concept of dead setting I always was told meant the setter
could coax the metal ( prong ) dead against the stone . Flush ,
that is to say..absolutely no space underneath the prong.
Not quite, though certainly this is easier with platinum than
with other metals. The term dead means a lack of elasticity or
springiness, so that when you bend platinum, it stays where you
bent it, without springing back. Thus prongs bent toward a stone
stay tight, without springing away from the stone when you
release the pressure. If you’ve started with a properly cut
seat for the stone, and tighten the prongs correctly, and finish
them aff correctly, you can indeed get them set very close to the
stone with greater ease than with other metals.
As to annealing platinum, it’s somewhat similar to annealing
gold and silver except that you need higher temps. A bright
orange is ideal. White hot is too much, as the metal will start
to get coarser crystals (and with platinum’s already coarse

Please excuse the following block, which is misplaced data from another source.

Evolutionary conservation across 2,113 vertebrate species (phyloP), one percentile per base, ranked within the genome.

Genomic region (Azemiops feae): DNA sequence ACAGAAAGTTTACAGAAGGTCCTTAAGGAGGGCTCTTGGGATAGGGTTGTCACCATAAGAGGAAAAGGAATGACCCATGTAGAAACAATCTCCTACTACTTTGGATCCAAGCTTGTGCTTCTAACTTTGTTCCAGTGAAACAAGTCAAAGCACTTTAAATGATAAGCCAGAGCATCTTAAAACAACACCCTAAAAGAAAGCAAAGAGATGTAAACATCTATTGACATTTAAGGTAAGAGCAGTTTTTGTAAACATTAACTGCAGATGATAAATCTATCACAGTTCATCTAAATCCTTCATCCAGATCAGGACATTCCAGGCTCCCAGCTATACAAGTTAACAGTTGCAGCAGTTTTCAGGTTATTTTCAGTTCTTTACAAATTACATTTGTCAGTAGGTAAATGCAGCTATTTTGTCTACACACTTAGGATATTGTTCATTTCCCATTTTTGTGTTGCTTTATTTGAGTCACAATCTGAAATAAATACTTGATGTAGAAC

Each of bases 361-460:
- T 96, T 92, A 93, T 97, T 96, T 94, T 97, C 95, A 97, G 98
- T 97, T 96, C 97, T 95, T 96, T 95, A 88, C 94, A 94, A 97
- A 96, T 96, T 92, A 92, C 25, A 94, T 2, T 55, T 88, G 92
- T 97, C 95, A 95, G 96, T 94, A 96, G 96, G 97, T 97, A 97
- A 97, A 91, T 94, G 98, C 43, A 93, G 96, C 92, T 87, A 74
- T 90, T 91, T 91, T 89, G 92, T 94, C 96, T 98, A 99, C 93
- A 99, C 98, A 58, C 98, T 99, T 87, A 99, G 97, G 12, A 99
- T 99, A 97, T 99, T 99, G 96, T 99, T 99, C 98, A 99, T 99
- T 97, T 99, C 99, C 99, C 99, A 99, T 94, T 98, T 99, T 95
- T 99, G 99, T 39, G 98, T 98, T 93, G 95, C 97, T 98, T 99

crystal structure, you don’t need that…) Also, unlike gold
and silver, annealing is not instantaneous. You need to let it
"soak" at that bright orange temp for a while. How long depends
on the thickness of the metal. for 1 mm thick sheet, a good 20
seconds is probably about right. Thin wire will be much less.
Remember when annealing: The metal should be clean first. This
means remove the oil and/or steel residues from rolling mills, be
sure there is no oil or fingerprints or gold/silver filings or
residues on the metal.
the easiest way to affect the above is simply to quickly dip the
metal in your ultrasonic (or traditional boil out solution) and
then steam it off if you’ve got a steam cleaner.
When holding the metal, use carbide or tungston tipped tweezers.
Steel can be used, but will leave a dark stain that MUST be
sanded off before heating to higher temps such as soldering
Just as with soldering, use a sharp oxidizing flame, and don’t
put the hot metal on a charcoal block, or other contaminated
Quenching from a lower, red heat, is just fine. Usually water,
not pickle, to avoid spattering.
hope this helps.